On Getting Stuck in the Waiting Place

How are you managing all of the changes that have happened in our lives since the middle of March? I remember seeing news reports from Italy in the early spring that showed people lined up, socially distanced, outside of grocery stores and thinking, “Well, that will never happen here.” Remember the simple advice to wash your hands and we will all be fine? Remember when your session worried about how to reach out to people beyond your church doors and then, in the blink of an eye, did it electronically? Remember when you collected a few boxes of macaroni and cheese inside your church door in a shopping cart as your food ministry and thought that was enough, only to adapt now to helping people in new ways so that they do not go hungry?

I am fine when I am dealing with the minutiae of each day. Do I have a mask in my purse as I head to the drug store? Exactly what do I need, where is it in the store, how will I get in and out quickly? How can I change my grocery shopping habits so that I do not just run to the store every time I need something but, instead, make a list and order it so it can be picked up? What new adventure can I have electronically with my grandchildren whom I have only seen once in person since the end of January?

But when I think about the big picture, it is still a little overwhelming. How will churches survive months of not meeting in person? Will people come back once they feel it is safe? What will it mean for congregations if potlucks and coffee hour and youth group lock-ins and mission trips to faraway places are on hold for years?

In uncertain times, we often turn to the texts that give us guidance and hope. Perhaps, like me, you have turned to the great sage, Dr. Seuss, to be reminded of the places we will go. There we are reminded that we have “brains in our heads and feet in our shoes.” God has given us the tools we need to address the challenges before us.

Sometimes we need to be reminded of that simple fact. “You will come to a place where the streets are not marked.” No kidding! Talk about the streets not being marked. . . But, our constitution in the PCUSA helps to mark those streets for us. We have the Great Ends of the Church. They are the road map to what we are to do in whatever circumstances present themselves: proclaim the gospel in a way that reminds all people of God’s salvation; take care of our children and the children of the world; worship; preserve of the truth, not letting the vagaries of the present age deflect us from the truth that God loves us and there is nothing we can do about it; promote justice for all people; show the world what it means to live into the hope that comes into the world through Jesus.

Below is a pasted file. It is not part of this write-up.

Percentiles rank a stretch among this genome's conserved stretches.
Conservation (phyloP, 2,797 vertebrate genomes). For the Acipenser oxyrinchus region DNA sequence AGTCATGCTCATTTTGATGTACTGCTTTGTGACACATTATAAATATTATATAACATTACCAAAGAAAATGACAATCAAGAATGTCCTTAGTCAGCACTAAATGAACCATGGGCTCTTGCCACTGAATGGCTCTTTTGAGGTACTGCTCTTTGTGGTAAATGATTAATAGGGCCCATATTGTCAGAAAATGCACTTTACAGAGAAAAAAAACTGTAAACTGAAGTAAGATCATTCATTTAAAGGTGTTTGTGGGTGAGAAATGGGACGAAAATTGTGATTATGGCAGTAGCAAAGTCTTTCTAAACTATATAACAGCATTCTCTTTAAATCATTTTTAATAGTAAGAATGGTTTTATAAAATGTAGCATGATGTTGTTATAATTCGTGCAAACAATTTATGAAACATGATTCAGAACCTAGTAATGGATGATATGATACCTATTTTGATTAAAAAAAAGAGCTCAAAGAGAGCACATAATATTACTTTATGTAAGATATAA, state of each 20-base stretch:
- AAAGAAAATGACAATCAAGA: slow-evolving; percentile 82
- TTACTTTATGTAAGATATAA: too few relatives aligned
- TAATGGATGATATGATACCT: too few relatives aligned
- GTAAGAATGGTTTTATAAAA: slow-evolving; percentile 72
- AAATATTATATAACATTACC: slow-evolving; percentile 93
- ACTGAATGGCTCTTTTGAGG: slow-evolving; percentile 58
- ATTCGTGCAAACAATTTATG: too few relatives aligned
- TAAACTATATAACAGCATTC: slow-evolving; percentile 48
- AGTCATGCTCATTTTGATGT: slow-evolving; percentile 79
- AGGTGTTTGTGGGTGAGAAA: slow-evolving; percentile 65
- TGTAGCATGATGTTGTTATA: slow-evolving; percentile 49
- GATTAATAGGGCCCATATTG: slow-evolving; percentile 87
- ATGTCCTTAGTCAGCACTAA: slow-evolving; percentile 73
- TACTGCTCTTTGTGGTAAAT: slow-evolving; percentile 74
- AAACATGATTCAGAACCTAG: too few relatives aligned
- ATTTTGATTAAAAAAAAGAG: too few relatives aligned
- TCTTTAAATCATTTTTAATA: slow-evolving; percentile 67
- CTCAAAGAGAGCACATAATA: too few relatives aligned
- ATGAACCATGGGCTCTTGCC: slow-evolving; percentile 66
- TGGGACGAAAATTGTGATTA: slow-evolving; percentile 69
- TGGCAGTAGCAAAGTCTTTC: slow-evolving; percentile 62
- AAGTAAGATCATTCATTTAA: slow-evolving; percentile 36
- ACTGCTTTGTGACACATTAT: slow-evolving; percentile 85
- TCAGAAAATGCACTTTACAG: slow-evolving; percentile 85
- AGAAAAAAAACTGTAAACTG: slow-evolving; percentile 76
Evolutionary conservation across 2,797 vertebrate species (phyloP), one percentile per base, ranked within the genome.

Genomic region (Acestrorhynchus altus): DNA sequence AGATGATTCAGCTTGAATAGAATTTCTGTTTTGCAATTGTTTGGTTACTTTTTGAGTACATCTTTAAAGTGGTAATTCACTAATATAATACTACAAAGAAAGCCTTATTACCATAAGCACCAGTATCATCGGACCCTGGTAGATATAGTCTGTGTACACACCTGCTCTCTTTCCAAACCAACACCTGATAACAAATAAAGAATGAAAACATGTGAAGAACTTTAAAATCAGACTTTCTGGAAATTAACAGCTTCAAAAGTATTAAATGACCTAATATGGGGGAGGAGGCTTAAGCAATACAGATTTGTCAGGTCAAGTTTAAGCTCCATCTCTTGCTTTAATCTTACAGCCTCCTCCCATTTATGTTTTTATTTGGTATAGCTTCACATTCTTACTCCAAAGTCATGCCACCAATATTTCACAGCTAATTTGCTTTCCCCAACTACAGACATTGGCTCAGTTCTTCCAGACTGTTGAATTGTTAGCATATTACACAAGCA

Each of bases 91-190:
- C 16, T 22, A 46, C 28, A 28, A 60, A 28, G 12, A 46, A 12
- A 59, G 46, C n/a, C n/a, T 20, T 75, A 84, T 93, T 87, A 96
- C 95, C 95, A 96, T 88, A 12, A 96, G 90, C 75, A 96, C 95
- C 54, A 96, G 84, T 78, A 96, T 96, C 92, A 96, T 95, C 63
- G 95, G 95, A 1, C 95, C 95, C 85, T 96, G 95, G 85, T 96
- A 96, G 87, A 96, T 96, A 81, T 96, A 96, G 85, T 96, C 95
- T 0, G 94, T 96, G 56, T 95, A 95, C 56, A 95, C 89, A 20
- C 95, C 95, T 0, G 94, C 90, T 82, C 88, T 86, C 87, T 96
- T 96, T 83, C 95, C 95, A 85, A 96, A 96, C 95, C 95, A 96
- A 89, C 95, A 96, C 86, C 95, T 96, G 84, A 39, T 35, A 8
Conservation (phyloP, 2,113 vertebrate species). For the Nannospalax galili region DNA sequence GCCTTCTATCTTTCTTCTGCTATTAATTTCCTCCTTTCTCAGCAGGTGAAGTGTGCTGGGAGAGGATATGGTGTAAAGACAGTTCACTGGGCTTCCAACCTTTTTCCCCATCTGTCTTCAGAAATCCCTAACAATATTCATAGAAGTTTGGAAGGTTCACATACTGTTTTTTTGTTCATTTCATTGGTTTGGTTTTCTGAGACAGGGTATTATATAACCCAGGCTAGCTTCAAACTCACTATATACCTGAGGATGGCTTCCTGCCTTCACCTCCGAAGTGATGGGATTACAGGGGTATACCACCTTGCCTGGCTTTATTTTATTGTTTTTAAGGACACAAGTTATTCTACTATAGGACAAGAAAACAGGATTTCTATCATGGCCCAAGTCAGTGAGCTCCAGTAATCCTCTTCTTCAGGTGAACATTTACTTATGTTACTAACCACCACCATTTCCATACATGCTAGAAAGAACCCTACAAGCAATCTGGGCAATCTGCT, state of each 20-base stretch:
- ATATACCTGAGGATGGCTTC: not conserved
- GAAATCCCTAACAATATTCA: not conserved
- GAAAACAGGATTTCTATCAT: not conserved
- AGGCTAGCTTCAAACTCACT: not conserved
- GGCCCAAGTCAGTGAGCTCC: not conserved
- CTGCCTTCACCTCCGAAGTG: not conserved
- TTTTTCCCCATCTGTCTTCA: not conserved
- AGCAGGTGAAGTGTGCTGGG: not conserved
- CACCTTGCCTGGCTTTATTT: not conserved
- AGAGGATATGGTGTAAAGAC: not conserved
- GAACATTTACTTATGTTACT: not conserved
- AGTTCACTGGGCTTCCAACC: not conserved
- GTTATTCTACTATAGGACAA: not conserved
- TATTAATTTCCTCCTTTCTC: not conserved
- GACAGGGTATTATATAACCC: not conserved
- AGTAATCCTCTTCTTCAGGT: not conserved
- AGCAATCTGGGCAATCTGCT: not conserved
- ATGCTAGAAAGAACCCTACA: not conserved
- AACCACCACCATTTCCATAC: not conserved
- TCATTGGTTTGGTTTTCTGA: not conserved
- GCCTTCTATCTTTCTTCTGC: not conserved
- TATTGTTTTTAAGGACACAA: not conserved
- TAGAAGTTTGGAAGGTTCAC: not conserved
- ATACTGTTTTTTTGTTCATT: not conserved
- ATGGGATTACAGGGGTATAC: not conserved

Dr. Seuss reminds us that we might get stuck in the “waiting place” where people are just waiting for something to happen, for someone else to change things, for the world to make sense the way it once did. But then he reminds us we must move forward.  We must leave that place behind and strike out on the road again because our mountain is waiting.

You are climbing a mountain, whether you are a pastor or another church leader or in specialized ministry supported by the life and prayers of the congregation where you worship. It is a foggy, twisty road ahead. But you do not walk alone.
On this long, twisty road
with this burdensome load
decisions and deadlines and doubts all around.
Be brave.
Be courageous and a bit ostentatious;
Claim the truth of the gospel as your solid ground.
Bring hope as your banner
bring peace in your manner
and proclaim the good news for it still will abound. 
The Rev. Susan (Sue) Krummel
Executive Presbyter, Presbytery of Chicago